• Virtually all ATMs “close” at around 10 p.m., so don’t count on being able to make a withdrawal in the wee hours of the morning!
  • When possible, only use ATMs marked with ATH, which means a todas horas or “all hours,” meaning if you have any issues at the ATM—like the machine swallowing your card—you can call for someone to help you 24/7.
Sunset over San José, where most of the big banks are


The colón is the official currency in Costa Rica. The coin is named after Cristobal Columbus—the admiral that discovered Costa Rica in 1502—and was established in the first decades of the 20th century. Before that, during colonial times, cacao seeds were implemented as the coin. Later, in the 1840 decade, coffee plantation workers used “coffee tickets” to exchange goods in shops.
The design of the first coins appeared in 1935 and remained without changes until 1978; this included national symbols such as the coat of arms.
Since 2012 the bills have a new colorful design inspired by Costa Rica’s wild animals, introducing new patterns with the sloth, the hummingbird, the morpho butterfly, and the white-headed capuchin monkey. This innovative design was also created with new materials so visually impaired people could distinguish the bills.

Exchange Rate

The Central Bank of Costa Rica determines and manages the value of colones with the Exchange Rate Band System. The exchange rate is two rates: a floor and a roof, meaning that all financial entities in Costa Rica cannot exceed the amount they pay or collect when selling or buying dollars. For example, $1 = ¢529 is the floor (to buy- the minimum you should receive when changing money), and $1 = ¢542 is the roof (to sell- likely the maximum you will receive).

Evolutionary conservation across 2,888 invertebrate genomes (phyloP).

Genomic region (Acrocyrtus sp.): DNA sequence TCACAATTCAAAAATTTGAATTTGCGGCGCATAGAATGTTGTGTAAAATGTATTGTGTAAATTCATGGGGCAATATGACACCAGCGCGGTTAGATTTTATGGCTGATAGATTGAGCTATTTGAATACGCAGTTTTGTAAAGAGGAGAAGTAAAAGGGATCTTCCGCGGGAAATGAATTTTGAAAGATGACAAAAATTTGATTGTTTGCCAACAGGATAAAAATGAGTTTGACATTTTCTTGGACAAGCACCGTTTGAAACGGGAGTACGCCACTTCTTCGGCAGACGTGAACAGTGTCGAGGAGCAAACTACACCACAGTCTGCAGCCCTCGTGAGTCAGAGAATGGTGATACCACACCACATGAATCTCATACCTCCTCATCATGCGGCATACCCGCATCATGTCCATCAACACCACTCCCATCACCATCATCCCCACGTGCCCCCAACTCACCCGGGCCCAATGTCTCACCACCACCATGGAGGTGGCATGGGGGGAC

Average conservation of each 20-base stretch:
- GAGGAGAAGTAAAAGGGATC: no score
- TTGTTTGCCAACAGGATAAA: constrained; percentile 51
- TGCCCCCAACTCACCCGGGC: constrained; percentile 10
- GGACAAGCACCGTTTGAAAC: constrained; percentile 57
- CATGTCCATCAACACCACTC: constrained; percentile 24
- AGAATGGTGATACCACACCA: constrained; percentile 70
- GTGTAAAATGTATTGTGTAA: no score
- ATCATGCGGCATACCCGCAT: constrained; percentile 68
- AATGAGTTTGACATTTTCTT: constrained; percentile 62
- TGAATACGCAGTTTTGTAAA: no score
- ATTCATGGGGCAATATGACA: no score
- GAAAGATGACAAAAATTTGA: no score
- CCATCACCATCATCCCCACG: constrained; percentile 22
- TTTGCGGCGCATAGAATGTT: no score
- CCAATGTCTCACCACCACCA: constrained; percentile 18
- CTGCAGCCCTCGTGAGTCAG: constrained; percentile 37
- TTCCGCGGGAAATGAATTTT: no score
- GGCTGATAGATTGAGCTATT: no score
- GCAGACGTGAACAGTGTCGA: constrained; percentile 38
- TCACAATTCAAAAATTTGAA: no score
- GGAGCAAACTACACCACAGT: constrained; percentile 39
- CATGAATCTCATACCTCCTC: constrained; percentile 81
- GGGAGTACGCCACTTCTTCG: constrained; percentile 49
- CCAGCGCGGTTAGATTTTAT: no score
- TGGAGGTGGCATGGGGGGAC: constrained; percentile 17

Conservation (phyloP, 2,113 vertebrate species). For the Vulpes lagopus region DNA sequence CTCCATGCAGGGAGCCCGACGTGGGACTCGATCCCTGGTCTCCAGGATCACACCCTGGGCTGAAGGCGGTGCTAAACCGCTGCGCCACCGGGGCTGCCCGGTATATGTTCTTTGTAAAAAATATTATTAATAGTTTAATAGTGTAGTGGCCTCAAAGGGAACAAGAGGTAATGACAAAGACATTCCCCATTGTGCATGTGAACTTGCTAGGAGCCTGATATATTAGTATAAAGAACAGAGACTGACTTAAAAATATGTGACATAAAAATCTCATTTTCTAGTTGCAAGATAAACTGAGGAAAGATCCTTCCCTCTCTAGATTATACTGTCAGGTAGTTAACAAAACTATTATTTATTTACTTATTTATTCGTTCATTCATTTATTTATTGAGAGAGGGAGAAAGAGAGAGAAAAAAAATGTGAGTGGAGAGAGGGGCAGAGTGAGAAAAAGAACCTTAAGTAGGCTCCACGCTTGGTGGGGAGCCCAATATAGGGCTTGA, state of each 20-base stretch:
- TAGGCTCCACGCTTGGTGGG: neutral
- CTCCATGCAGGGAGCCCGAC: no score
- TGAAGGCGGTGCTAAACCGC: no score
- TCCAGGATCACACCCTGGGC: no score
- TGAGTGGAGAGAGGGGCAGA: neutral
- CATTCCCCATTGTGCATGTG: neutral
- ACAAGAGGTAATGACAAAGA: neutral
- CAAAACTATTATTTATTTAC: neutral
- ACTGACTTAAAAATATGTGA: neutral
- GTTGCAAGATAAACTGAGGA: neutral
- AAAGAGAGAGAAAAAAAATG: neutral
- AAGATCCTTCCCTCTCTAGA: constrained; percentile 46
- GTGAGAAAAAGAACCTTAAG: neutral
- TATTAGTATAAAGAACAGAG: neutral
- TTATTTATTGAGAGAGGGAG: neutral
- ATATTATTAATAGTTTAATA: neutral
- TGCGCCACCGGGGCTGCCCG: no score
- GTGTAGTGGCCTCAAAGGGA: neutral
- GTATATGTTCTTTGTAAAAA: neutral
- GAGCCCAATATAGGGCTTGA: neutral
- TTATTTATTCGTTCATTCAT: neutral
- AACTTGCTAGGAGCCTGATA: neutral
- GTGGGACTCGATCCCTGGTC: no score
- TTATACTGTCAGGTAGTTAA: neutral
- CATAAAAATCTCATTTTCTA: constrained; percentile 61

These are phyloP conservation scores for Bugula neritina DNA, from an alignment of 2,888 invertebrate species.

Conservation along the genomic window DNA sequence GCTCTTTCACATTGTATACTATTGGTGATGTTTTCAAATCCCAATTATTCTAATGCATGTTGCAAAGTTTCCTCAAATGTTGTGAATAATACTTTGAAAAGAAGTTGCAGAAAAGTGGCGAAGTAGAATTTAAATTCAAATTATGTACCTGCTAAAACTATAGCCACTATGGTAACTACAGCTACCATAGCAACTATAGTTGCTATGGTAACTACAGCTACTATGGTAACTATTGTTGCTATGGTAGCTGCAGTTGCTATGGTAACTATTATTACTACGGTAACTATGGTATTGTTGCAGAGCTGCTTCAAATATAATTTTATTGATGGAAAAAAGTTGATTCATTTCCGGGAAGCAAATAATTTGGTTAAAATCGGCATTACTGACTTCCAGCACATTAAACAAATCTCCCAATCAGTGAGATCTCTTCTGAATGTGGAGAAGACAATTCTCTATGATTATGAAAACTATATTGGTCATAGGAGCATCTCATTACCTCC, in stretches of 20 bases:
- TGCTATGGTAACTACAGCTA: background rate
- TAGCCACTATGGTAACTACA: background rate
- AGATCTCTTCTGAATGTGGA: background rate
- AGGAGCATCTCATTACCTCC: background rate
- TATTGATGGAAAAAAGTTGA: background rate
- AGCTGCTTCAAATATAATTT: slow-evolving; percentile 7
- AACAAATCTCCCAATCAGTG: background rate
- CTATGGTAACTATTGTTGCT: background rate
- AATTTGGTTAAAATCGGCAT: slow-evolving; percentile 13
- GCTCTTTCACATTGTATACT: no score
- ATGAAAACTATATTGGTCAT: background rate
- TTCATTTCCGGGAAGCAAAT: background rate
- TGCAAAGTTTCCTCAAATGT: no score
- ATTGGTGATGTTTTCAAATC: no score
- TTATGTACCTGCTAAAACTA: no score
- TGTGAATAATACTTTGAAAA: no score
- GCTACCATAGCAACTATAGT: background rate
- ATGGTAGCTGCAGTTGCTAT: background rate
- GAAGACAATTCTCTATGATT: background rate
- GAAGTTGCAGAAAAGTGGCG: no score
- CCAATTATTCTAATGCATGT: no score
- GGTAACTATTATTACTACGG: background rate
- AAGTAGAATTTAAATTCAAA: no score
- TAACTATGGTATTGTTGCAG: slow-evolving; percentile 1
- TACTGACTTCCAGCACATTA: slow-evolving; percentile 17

Every day banks update the exchange rates; they fluctuate slightly daily. So check the official exchange rate online, in banks, or the newspaper. While changing money in the airport may be convenient, they offer some of the worst exchange rates. Changing money directly in the bank will give you the best rate.

FAQs with Costa Rican Currency

How much is $1 US in Costa Rica?

The exchange rates change daily, so we suggest you check your bank or the internet to find out precisely. But, writing this article, $1.00 in the US is worth 648 Costa Rican colones.

What is the best currency to take to Costa Rica?

We suggest you take dollars, but if you can grab some colones at your bank, it will make the beginning of your trip much more manageable. For example, if you have a taxi, they may take only colones. If you need to go to the local market before you head to your hotel, they may not be able to take dollars. 

Is $20 a lot in Costa Rica?

It can be a lot, but it depends on your buying. However, you can easily find an excellent meal for two people for around $20 in Costa Rica, along with some great fruits, vegetables, and other goodies at the markets or soda shops. 

How much cash should I take to Costa Rica?

That depends on you and what you feel comfortable with taking. Remember, many places accept credit cards, but I think taking $200 - $400 may be a good start, and then you can always convert it to colones in Costa Rica if you feel comfortable going to the bank.